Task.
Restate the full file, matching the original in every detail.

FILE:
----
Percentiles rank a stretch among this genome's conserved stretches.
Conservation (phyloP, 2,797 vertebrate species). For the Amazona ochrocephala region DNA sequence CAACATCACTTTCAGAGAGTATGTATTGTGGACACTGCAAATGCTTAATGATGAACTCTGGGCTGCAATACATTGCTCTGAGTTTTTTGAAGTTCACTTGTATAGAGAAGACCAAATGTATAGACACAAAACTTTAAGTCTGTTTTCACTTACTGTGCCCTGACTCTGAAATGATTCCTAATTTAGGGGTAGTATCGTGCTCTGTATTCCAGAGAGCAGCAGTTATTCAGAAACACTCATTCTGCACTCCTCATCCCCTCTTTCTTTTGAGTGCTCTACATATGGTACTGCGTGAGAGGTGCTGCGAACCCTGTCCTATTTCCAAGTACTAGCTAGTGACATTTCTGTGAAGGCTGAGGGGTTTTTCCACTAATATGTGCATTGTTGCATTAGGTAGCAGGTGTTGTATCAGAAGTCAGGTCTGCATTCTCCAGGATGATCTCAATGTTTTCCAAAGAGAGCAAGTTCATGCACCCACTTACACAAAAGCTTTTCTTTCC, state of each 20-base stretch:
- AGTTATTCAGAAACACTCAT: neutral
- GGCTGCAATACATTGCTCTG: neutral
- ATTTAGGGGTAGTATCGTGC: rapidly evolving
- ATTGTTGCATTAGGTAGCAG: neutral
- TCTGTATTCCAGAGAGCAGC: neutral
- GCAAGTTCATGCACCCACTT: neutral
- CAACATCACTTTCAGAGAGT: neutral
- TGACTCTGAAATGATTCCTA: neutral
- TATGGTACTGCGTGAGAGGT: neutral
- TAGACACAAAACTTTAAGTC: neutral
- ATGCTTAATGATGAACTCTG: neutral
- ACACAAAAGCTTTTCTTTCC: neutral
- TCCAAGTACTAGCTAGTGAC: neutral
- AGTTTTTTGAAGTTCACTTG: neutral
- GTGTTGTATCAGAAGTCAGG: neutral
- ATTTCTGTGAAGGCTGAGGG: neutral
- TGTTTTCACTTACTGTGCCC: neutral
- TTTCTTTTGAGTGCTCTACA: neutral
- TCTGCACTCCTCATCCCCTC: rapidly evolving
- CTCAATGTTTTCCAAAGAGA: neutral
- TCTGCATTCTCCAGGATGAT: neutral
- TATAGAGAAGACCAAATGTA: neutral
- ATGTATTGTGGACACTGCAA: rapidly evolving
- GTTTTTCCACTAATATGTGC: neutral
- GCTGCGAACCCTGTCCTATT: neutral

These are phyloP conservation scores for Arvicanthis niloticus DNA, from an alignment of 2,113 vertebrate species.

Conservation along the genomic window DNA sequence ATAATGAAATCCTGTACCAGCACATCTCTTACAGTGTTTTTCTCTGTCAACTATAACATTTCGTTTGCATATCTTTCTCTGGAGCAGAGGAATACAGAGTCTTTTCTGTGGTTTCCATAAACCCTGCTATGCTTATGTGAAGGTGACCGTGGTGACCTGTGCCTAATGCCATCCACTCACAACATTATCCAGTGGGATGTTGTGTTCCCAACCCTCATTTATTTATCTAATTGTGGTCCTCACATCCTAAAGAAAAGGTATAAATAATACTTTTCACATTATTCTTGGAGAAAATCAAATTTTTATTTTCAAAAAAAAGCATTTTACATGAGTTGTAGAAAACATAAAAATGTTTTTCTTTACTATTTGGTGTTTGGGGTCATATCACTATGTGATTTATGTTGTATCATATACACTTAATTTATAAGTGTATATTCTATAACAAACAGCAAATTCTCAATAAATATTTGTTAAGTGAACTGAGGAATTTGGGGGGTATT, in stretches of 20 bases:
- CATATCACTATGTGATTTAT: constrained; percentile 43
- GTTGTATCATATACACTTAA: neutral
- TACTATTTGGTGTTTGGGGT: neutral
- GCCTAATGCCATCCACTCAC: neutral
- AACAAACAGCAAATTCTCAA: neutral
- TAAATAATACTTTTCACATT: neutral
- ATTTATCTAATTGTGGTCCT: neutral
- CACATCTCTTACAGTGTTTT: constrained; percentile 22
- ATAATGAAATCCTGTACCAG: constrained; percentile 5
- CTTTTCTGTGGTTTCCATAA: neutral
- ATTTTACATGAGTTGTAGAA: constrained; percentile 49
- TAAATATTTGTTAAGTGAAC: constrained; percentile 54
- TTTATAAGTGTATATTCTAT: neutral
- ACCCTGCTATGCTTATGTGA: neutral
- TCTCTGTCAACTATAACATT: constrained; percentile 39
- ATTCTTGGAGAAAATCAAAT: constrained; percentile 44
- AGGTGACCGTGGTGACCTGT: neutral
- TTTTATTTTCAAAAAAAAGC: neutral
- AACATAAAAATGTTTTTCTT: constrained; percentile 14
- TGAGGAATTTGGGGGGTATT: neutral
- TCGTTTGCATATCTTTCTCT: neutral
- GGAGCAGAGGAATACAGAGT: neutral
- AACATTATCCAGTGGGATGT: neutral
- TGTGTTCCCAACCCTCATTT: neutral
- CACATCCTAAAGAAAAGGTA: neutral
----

Percentiles rank a stretch among this genome's conserved stretches.
Conservation (phyloP, 2,797 vertebrate species). For the Amazona ochrocephala region DNA sequence CAACATCACTTTCAGAGAGTATGTATTGTGGACACTGCAAATGCTTAATGATGAACTCTGGGCTGCAATACATTGCTCTGAGTTTTTTGAAGTTCACTTGTATAGAGAAGACCAAATGTATAGACACAAAACTTTAAGTCTGTTTTCACTTACTGTGCCCTGACTCTGAAATGATTCCTAATTTAGGGGTAGTATCGTGCTCTGTATTCCAGAGAGCAGCAGTTATTCAGAAACACTCATTCTGCACTCCTCATCCCCTCTTTCTTTTGAGTGCTCTACATATGGTACTGCGTGAGAGGTGCTGCGAACCCTGTCCTATTTCCAAGTACTAGCTAGTGACATTTCTGTGAAGGCTGAGGGGTTTTTCCACTAATATGTGCATTGTTGCATTAGGTAGCAGGTGTTGTATCAGAAGTCAGGTCTGCATTCTCCAGGATGATCTCAATGTTTTCCAAAGAGAGCAAGTTCATGCACCCACTTACACAAAAGCTTTTCTTTCC, state of each 20-base stretch:
- AGTTATTCAGAAACACTCAT: neutral
- GGCTGCAATACATTGCTCTG: neutral
- ATTTAGGGGTAGTATCGTGC: rapidly evolving
- ATTGTTGCATTAGGTAGCAG: neutral
- TCTGTATTCCAGAGAGCAGC: neutral
- GCAAGTTCATGCACCCACTT: neutral
- CAACATCACTTTCAGAGAGT: neutral
- TGACTCTGAAATGATTCCTA: neutral
- TATGGTACTGCGTGAGAGGT: neutral
- TAGACACAAAACTTTAAGTC: neutral
- ATGCTTAATGATGAACTCTG: neutral
- ACACAAAAGCTTTTCTTTCC: neutral
- TCCAAGTACTAGCTAGTGAC: neutral
- AGTTTTTTGAAGTTCACTTG: neutral
- GTGTTGTATCAGAAGTCAGG: neutral
- ATTTCTGTGAAGGCTGAGGG: neutral
- TGTTTTCACTTACTGTGCCC: neutral
- TTTCTTTTGAGTGCTCTACA: neutral
- TCTGCACTCCTCATCCCCTC: rapidly evolving
- CTCAATGTTTTCCAAAGAGA: neutral
- TCTGCATTCTCCAGGATGAT: neutral
- TATAGAGAAGACCAAATGTA: neutral
- ATGTATTGTGGACACTGCAA: rapidly evolving
- GTTTTTCCACTAATATGTGC: neutral
- GCTGCGAACCCTGTCCTATT: neutral

These are phyloP conservation scores for Arvicanthis niloticus DNA, from an alignment of 2,113 vertebrate species.

Conservation along the genomic window DNA sequence ATAATGAAATCCTGTACCAGCACATCTCTTACAGTGTTTTTCTCTGTCAACTATAACATTTCGTTTGCATATCTTTCTCTGGAGCAGAGGAATACAGAGTCTTTTCTGTGGTTTCCATAAACCCTGCTATGCTTATGTGAAGGTGACCGTGGTGACCTGTGCCTAATGCCATCCACTCACAACATTATCCAGTGGGATGTTGTGTTCCCAACCCTCATTTATTTATCTAATTGTGGTCCTCACATCCTAAAGAAAAGGTATAAATAATACTTTTCACATTATTCTTGGAGAAAATCAAATTTTTATTTTCAAAAAAAAGCATTTTACATGAGTTGTAGAAAACATAAAAATGTTTTTCTTTACTATTTGGTGTTTGGGGTCATATCACTATGTGATTTATGTTGTATCATATACACTTAATTTATAAGTGTATATTCTATAACAAACAGCAAATTCTCAATAAATATTTGTTAAGTGAACTGAGGAATTTGGGGGGTATT, in stretches of 20 bases:
- CATATCACTATGTGATTTAT: constrained; percentile 43
- GTTGTATCATATACACTTAA: neutral
- TACTATTTGGTGTTTGGGGT: neutral
- GCCTAATGCCATCCACTCAC: neutral
- AACAAACAGCAAATTCTCAA: neutral
- TAAATAATACTTTTCACATT: neutral
- ATTTATCTAATTGTGGTCCT: neutral
- CACATCTCTTACAGTGTTTT: constrained; percentile 22
- ATAATGAAATCCTGTACCAG: constrained; percentile 5
- CTTTTCTGTGGTTTCCATAA: neutral
- ATTTTACATGAGTTGTAGAA: constrained; percentile 49
- TAAATATTTGTTAAGTGAAC: constrained; percentile 54
- TTTATAAGTGTATATTCTAT: neutral
- ACCCTGCTATGCTTATGTGA: neutral
- TCTCTGTCAACTATAACATT: constrained; percentile 39
- ATTCTTGGAGAAAATCAAAT: constrained; percentile 44
- AGGTGACCGTGGTGACCTGT: neutral
- TTTTATTTTCAAAAAAAAGC: neutral
- AACATAAAAATGTTTTTCTT: constrained; percentile 14
- TGAGGAATTTGGGGGGTATT: neutral
- TCGTTTGCATATCTTTCTCT: neutral
- GGAGCAGAGGAATACAGAGT: neutral
- AACATTATCCAGTGGGATGT: neutral
- TGTGTTCCCAACCCTCATTT: neutral
- CACATCCTAAAGAAAAGGTA: neutral